“In America, the big get bigger and the small get out,” U.S. Secretary of Agriculture Sonny Perdue announced to a crowd of dairy farmers a year ago.
This march toward “progress” has been the steady underlying theme of our country’s relationship with agriculture and land use. From the “settling” of the west, to the destruction of the prairies, to the broad adoption of industrial models of producing food, farming looks nothing like the Jeffersonian agrarian vision of a democracy centered around the small farmer.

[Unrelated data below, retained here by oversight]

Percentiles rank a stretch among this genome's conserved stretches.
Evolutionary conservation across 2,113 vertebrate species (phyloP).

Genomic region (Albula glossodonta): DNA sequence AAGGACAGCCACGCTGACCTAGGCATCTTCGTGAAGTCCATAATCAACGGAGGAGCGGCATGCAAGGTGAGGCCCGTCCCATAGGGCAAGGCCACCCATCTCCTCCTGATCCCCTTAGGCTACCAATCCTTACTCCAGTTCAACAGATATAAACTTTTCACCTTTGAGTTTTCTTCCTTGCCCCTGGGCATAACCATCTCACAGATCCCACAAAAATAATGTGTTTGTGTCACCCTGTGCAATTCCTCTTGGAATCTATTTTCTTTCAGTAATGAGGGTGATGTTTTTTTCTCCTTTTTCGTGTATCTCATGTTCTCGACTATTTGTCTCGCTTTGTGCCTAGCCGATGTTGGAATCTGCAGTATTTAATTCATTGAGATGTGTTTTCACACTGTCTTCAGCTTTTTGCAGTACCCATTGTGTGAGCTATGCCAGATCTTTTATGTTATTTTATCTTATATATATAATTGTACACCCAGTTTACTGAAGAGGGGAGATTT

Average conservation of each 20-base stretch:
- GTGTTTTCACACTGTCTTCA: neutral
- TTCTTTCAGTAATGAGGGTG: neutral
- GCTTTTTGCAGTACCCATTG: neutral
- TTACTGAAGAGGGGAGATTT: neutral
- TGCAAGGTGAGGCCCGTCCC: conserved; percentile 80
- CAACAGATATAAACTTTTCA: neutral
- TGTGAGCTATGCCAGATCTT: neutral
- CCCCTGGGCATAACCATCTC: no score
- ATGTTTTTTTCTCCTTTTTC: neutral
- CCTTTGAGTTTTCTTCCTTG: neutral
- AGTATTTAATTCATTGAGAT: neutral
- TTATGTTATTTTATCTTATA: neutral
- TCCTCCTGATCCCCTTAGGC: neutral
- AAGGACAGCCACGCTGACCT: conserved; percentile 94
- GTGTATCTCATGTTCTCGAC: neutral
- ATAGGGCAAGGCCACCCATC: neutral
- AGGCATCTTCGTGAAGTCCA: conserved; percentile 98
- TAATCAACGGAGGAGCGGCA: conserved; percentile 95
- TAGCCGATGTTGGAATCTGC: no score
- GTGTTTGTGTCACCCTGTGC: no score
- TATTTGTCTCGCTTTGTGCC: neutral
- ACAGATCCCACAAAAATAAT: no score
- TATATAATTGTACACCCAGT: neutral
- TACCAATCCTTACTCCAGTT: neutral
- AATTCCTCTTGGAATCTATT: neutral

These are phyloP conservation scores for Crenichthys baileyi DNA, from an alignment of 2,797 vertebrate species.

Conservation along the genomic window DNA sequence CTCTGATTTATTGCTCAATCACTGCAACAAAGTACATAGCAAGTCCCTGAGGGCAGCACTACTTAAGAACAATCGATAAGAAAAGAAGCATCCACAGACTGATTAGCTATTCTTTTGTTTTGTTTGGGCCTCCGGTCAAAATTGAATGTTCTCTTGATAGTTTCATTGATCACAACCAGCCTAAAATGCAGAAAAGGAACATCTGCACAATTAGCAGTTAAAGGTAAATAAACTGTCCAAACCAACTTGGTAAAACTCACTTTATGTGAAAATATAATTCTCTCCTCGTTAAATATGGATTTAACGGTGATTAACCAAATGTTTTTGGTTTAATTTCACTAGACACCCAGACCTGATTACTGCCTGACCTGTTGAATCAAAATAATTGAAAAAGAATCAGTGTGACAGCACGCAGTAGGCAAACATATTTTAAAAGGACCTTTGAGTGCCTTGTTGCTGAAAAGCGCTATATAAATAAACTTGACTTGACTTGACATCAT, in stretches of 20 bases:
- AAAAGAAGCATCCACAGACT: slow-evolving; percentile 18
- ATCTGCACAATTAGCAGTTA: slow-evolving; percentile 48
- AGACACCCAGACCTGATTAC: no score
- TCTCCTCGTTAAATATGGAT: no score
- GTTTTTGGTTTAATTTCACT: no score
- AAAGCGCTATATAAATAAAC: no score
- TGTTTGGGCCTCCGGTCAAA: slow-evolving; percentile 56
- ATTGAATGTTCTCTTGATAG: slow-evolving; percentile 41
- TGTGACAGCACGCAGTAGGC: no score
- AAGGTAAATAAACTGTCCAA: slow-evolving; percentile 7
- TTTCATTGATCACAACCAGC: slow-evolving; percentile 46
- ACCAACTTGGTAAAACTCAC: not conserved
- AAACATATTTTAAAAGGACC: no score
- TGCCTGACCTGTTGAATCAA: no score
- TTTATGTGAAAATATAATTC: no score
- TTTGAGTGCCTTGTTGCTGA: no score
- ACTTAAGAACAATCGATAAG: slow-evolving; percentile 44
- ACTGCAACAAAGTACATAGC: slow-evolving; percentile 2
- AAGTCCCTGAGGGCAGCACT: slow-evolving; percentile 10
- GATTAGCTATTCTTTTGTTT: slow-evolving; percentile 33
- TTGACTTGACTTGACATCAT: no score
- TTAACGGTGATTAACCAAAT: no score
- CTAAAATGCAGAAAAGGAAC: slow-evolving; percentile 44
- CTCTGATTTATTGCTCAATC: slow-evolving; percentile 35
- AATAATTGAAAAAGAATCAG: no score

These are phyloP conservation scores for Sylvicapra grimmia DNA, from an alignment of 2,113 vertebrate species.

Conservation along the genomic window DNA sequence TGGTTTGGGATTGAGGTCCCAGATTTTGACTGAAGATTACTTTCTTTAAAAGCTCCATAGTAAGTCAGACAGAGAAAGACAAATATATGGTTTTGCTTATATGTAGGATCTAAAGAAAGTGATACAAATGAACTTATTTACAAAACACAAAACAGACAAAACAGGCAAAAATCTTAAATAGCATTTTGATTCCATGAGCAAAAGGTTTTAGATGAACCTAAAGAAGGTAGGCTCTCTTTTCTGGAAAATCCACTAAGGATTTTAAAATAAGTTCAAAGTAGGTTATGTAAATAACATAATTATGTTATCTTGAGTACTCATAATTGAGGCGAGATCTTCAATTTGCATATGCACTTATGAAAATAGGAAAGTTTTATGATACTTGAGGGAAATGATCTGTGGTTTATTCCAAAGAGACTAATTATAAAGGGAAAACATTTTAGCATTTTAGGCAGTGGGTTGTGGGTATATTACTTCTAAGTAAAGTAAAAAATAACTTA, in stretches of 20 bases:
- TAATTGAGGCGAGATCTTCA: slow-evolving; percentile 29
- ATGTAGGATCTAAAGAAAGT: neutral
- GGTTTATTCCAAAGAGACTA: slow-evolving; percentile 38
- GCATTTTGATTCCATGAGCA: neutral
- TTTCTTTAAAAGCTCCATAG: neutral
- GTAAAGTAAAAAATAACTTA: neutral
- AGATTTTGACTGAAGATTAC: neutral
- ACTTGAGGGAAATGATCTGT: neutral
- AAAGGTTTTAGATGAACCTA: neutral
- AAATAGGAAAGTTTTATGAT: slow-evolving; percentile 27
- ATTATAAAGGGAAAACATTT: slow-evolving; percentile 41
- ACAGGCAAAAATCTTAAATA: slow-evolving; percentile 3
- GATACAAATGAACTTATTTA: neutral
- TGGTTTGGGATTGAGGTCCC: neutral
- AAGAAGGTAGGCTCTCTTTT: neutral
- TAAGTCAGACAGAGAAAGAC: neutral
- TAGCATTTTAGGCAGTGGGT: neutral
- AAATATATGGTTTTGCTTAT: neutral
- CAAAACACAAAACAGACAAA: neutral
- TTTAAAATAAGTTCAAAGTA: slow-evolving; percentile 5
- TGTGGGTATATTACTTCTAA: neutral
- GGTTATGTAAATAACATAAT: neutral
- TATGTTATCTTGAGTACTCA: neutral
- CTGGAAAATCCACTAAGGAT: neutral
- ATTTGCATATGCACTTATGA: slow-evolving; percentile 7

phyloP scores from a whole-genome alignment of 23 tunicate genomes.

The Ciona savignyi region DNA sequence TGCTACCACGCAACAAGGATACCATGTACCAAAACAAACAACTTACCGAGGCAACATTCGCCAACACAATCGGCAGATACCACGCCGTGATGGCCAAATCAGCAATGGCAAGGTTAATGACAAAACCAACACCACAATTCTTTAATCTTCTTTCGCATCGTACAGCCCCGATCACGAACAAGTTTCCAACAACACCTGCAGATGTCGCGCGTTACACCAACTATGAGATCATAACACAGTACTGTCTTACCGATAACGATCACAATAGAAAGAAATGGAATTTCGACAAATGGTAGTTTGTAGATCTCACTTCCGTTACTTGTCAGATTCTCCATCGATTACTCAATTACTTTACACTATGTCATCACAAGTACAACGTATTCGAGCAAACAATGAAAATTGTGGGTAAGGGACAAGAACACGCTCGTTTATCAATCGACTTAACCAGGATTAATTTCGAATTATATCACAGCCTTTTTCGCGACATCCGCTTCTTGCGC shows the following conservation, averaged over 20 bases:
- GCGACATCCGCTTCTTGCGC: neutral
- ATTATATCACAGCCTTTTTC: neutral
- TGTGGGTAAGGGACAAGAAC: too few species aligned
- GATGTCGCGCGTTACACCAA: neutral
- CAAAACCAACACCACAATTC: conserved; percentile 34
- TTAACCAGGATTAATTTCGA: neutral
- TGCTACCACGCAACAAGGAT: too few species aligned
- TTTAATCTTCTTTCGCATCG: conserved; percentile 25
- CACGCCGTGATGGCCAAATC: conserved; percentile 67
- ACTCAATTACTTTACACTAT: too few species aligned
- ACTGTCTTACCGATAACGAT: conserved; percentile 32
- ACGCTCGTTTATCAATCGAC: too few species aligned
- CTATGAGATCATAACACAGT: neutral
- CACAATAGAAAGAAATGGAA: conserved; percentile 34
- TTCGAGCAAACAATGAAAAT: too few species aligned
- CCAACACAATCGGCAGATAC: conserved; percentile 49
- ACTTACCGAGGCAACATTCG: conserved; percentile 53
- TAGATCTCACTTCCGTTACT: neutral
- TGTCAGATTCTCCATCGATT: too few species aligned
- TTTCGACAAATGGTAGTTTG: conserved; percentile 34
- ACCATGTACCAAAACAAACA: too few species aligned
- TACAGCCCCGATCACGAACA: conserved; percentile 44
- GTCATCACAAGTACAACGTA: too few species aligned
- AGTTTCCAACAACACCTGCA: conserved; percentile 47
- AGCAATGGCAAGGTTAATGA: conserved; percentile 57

But this “progress” has failed society and the environment. Economic externalities such as social and ecological health have been thrown by the wayside in this race for highest yields, advanced technology and corporate profits.
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